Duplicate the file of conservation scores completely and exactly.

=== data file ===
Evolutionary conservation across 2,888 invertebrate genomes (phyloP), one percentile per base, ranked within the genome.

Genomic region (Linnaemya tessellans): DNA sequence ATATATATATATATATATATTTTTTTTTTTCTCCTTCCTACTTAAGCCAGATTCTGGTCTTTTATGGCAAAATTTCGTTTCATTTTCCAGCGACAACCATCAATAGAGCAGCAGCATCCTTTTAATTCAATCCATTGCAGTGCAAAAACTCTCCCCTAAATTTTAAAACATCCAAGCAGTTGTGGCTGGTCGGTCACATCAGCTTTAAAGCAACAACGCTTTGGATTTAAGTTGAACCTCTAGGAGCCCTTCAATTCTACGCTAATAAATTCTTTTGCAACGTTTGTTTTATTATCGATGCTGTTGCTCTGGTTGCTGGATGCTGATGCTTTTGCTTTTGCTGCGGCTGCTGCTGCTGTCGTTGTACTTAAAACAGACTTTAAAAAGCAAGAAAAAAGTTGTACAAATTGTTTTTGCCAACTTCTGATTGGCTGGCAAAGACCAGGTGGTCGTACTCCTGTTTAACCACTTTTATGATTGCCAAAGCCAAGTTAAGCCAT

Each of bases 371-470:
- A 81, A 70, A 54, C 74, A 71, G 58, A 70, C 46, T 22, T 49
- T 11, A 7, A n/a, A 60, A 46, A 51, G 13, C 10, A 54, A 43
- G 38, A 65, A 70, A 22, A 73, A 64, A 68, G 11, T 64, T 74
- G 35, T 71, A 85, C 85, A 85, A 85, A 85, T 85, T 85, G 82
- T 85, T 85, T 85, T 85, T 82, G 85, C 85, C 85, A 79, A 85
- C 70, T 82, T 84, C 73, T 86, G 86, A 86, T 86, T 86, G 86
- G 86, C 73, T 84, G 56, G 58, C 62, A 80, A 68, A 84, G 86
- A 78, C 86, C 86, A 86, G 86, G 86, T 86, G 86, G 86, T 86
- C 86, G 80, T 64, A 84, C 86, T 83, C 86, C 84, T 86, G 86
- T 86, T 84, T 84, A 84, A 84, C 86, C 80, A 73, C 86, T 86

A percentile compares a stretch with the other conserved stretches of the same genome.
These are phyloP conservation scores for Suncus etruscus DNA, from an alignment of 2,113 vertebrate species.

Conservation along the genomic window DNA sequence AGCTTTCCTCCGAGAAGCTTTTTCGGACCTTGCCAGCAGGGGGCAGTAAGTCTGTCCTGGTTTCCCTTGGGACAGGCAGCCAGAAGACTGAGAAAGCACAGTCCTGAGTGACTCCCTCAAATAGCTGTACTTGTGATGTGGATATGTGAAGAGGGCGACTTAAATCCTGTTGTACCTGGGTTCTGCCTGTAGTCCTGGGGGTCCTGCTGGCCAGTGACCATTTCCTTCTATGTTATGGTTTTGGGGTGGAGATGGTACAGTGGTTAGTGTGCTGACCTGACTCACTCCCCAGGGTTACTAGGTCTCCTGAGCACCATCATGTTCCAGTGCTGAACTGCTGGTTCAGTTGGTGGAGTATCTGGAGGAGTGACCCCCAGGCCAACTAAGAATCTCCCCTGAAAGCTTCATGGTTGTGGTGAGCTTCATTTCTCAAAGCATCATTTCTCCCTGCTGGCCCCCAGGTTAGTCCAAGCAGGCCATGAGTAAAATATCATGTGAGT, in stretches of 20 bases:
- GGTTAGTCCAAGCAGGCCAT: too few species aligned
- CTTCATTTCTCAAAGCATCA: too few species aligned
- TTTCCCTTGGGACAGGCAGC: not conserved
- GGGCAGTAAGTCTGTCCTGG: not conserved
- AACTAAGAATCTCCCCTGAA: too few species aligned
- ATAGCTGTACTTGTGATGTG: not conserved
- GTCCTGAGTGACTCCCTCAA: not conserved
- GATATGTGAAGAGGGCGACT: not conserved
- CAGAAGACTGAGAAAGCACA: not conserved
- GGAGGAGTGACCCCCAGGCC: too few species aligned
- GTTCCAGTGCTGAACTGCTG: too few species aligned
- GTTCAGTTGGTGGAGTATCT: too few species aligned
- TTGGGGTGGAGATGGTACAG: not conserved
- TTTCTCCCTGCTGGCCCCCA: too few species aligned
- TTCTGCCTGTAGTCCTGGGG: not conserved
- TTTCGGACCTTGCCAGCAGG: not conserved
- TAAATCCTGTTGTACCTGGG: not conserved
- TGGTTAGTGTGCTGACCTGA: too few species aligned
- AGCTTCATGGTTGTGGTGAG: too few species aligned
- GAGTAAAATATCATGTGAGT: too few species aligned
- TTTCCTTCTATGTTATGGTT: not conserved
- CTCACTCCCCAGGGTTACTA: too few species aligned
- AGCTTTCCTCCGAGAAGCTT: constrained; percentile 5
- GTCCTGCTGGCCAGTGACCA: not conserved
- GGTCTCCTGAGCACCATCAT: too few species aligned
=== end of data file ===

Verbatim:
Evolutionary conservation across 2,888 invertebrate genomes (phyloP), one percentile per base, ranked within the genome.

Genomic region (Linnaemya tessellans): DNA sequence ATATATATATATATATATATTTTTTTTTTTCTCCTTCCTACTTAAGCCAGATTCTGGTCTTTTATGGCAAAATTTCGTTTCATTTTCCAGCGACAACCATCAATAGAGCAGCAGCATCCTTTTAATTCAATCCATTGCAGTGCAAAAACTCTCCCCTAAATTTTAAAACATCCAAGCAGTTGTGGCTGGTCGGTCACATCAGCTTTAAAGCAACAACGCTTTGGATTTAAGTTGAACCTCTAGGAGCCCTTCAATTCTACGCTAATAAATTCTTTTGCAACGTTTGTTTTATTATCGATGCTGTTGCTCTGGTTGCTGGATGCTGATGCTTTTGCTTTTGCTGCGGCTGCTGCTGCTGTCGTTGTACTTAAAACAGACTTTAAAAAGCAAGAAAAAAGTTGTACAAATTGTTTTTGCCAACTTCTGATTGGCTGGCAAAGACCAGGTGGTCGTACTCCTGTTTAACCACTTTTATGATTGCCAAAGCCAAGTTAAGCCAT

Each of bases 371-470:
- A 81, A 70, A 54, C 74, A 71, G 58, A 70, C 46, T 22, T 49
- T 11, A 7, A n/a, A 60, A 46, A 51, G 13, C 10, A 54, A 43
- G 38, A 65, A 70, A 22, A 73, A 64, A 68, G 11, T 64, T 74
- G 35, T 71, A 85, C 85, A 85, A 85, A 85, T 85, T 85, G 82
- T 85, T 85, T 85, T 85, T 82, G 85, C 85, C 85, A 79, A 85
- C 70, T 82, T 84, C 73, T 86, G 86, A 86, T 86, T 86, G 86
- G 86, C 73, T 84, G 56, G 58, C 62, A 80, A 68, A 84, G 86
- A 78, C 86, C 86, A 86, G 86, G 86, T 86, G 86, G 86, T 86
- C 86, G 80, T 64, A 84, C 86, T 83, C 86, C 84, T 86, G 86
- T 86, T 84, T 84, A 84, A 84, C 86, C 80, A 73, C 86, T 86

A percentile compares a stretch with the other conserved stretches of the same genome.
These are phyloP conservation scores for Suncus etruscus DNA, from an alignment of 2,113 vertebrate species.

Conservation along the genomic window DNA sequence AGCTTTCCTCCGAGAAGCTTTTTCGGACCTTGCCAGCAGGGGGCAGTAAGTCTGTCCTGGTTTCCCTTGGGACAGGCAGCCAGAAGACTGAGAAAGCACAGTCCTGAGTGACTCCCTCAAATAGCTGTACTTGTGATGTGGATATGTGAAGAGGGCGACTTAAATCCTGTTGTACCTGGGTTCTGCCTGTAGTCCTGGGGGTCCTGCTGGCCAGTGACCATTTCCTTCTATGTTATGGTTTTGGGGTGGAGATGGTACAGTGGTTAGTGTGCTGACCTGACTCACTCCCCAGGGTTACTAGGTCTCCTGAGCACCATCATGTTCCAGTGCTGAACTGCTGGTTCAGTTGGTGGAGTATCTGGAGGAGTGACCCCCAGGCCAACTAAGAATCTCCCCTGAAAGCTTCATGGTTGTGGTGAGCTTCATTTCTCAAAGCATCATTTCTCCCTGCTGGCCCCCAGGTTAGTCCAAGCAGGCCATGAGTAAAATATCATGTGAGT, in stretches of 20 bases:
- GGTTAGTCCAAGCAGGCCAT: too few species aligned
- CTTCATTTCTCAAAGCATCA: too few species aligned
- TTTCCCTTGGGACAGGCAGC: not conserved
- GGGCAGTAAGTCTGTCCTGG: not conserved
- AACTAAGAATCTCCCCTGAA: too few species aligned
- ATAGCTGTACTTGTGATGTG: not conserved
- GTCCTGAGTGACTCCCTCAA: not conserved
- GATATGTGAAGAGGGCGACT: not conserved
- CAGAAGACTGAGAAAGCACA: not conserved
- GGAGGAGTGACCCCCAGGCC: too few species aligned
- GTTCCAGTGCTGAACTGCTG: too few species aligned
- GTTCAGTTGGTGGAGTATCT: too few species aligned
- TTGGGGTGGAGATGGTACAG: not conserved
- TTTCTCCCTGCTGGCCCCCA: too few species aligned
- TTCTGCCTGTAGTCCTGGGG: not conserved
- TTTCGGACCTTGCCAGCAGG: not conserved
- TAAATCCTGTTGTACCTGGG: not conserved
- TGGTTAGTGTGCTGACCTGA: too few species aligned
- AGCTTCATGGTTGTGGTGAG: too few species aligned
- GAGTAAAATATCATGTGAGT: too few species aligned
- TTTCCTTCTATGTTATGGTT: not conserved
- CTCACTCCCCAGGGTTACTA: too few species aligned
- AGCTTTCCTCCGAGAAGCTT: constrained; percentile 5
- GTCCTGCTGGCCAGTGACCA: not conserved
- GGTCTCCTGAGCACCATCAT: too few species aligned